In His Final Fiction, Sam Shepard Chases Familiar Themes

This novel’s themes are echt Shepard: fathers and sons; shifting identities and competing editions of reality; a feeling there are watchers and there will be watchees in this world of dusty gravitas.

The setting is the American West. The prose can be taciturn. The pronouns possess vague antecedents. The publication can be cryptic and pretentious. It is also sly and revealing.

“Spy of the Primary Person” is weighted using its central character’s knowing of his own swiftly encroaching mortality – the perception that he’s, to borrow Cy Twombly’s term, closing the bodega down for real.

“They gave me each one of these tests,” the person says. “Way out in the middle of the desert. The painted desert. Territory of the Apache. Territory of the Saguaro. They gave me blood assessments, of course. All types of blood assessments testing my light corpuscles, testing my red corpuscles, testing one against the other.”

This catalog of lab tests continues. At numerous times the person visits what appears to be the Arizona Mayo Clinic. But this novel is not simply a burnt giving, a Baedeker of dread and decay. You will find a kind of parched humor as well.

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The person on the porch is spied upon by another man who – shades of Sean Spicer – sometimes lurks in a hedge. Are both of these males the same person? Will be they father and boy? Shepard is thinking about these questions but not in their answers. Conceivably, the watcher thinks, he was “hired by some cryptic detective agency.”


Shepard’s characters have always been voyeurs of a kind, clandestine observers of others, skeptical observers of themselves. It seems sensible that a 1998 PBS documentary about the playwright was titled “Stalking Himself.”

In his 1982 memoir “Motel Chronicles,” Shepard wrote about the type of intimate surveillance that goes on in this novel. “Occasionally I simply stand outside watching my family active inside the house,” he wrote. “I stand there quite a long time often. They don’t know that I watch them.”

He is thinking about spooky action at a distance.

You can tell that a poem is a poem, Nicholson Baker wrote in his novel “The Anthologist,” since the words are “swimming in a little gel pack of white space.” Similarly, you can tell you are getting into the realm of myth when you are holding a good slender novel such as this one which has large type and enough margins, to give the words room to reverberate.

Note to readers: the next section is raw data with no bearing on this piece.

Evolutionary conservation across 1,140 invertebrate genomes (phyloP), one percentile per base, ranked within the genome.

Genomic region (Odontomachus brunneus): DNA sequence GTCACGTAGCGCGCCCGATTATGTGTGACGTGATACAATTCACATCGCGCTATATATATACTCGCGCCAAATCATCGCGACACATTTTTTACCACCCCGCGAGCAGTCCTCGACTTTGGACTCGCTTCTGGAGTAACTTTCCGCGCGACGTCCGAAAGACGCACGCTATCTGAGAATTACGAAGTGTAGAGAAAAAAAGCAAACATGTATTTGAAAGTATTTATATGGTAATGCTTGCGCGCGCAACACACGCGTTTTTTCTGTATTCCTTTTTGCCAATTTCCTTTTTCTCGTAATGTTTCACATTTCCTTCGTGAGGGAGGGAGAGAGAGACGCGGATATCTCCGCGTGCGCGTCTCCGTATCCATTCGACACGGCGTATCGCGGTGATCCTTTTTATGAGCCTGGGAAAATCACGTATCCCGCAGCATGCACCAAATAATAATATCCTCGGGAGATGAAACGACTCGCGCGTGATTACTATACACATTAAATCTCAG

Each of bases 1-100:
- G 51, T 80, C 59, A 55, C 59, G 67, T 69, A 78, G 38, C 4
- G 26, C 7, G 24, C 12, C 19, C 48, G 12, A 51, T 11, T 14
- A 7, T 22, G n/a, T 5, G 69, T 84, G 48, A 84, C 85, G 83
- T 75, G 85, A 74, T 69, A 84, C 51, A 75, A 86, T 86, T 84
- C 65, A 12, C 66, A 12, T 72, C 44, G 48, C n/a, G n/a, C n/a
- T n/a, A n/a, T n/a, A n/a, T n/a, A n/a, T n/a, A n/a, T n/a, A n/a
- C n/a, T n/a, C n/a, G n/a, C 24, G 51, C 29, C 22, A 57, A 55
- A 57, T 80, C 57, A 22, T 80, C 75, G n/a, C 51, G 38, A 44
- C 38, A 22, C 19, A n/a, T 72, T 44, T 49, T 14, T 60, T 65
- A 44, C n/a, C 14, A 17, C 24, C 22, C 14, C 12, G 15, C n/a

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Sometimes, in “Spy of the Primary Person,” the words do not reverberate thus much as hiccup and free-associate. A fairly typical paragraph begins:

“Occasionally something sweeps across me personally. I’m not sure what it is. Sometimes swooping like the wind. Occasionally toenails or simply the toes in the browse. Sometimes color. I recall sometimes you would start whole stories. Occasionally paragraphs. Occasionally sentences with the word ‘often.’ Do you keep in mind how you performed that?”

Sweeping toenails, by the seashore. If this is actually the sort of point you like, this novel will certainly be the type of thing you will like.

“Spy of the Primary Person” didn’t begin to fully hold my attention until its midpoint. Several things begin to happen. The novel starts to overspill its restricted borders. There is an increasing, slashing knowing of not merely one human but a global in distress.

Fires scorch the landscape. Migrant workers will be persecuted and surveilled by “soldiers sneaking around through the bushes. Making sure the president’s brand is not spoken in vain. Making sure there will be no whispered plans to overthrow the real estate.”

Better, the novel builds toward a straightforward but expert and moving picture. The person and his family ‘re going out to dinner.

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“I was in a good wheelchair with a good shaggy sheepskin within the seat and a good Navajo blanket over my knees, and my two sons, two of my sons, Jesse and Walker, were on either aspect pushing me down the center of East Water Street,” he says. “I’ll remember the strength I felt from my two males behind me.”

He is among nine people, friends and family, who commandeer a table in a Mexican cafe. There will be enchiladas and tequila (“Hornitos, Cabo Wabo, Sauza, Patron, Cuervo”) and a flow of nice, noisy conversation. The person relishes the meal in all its details, and specifically the snug sense to be in “our entire troupe, our little band.”

There are echoes of Beckett in this novel’s abstemious style and existential echoes. Our little bands will come apart.

“There must be a cure,” Shepard writes. “We will be children of the miraculous. Long pause. Pausing. A long pause. Pausing. No one hangs on his words. Nobody hangs in the moment. Nobody actually hangs for nobody.”

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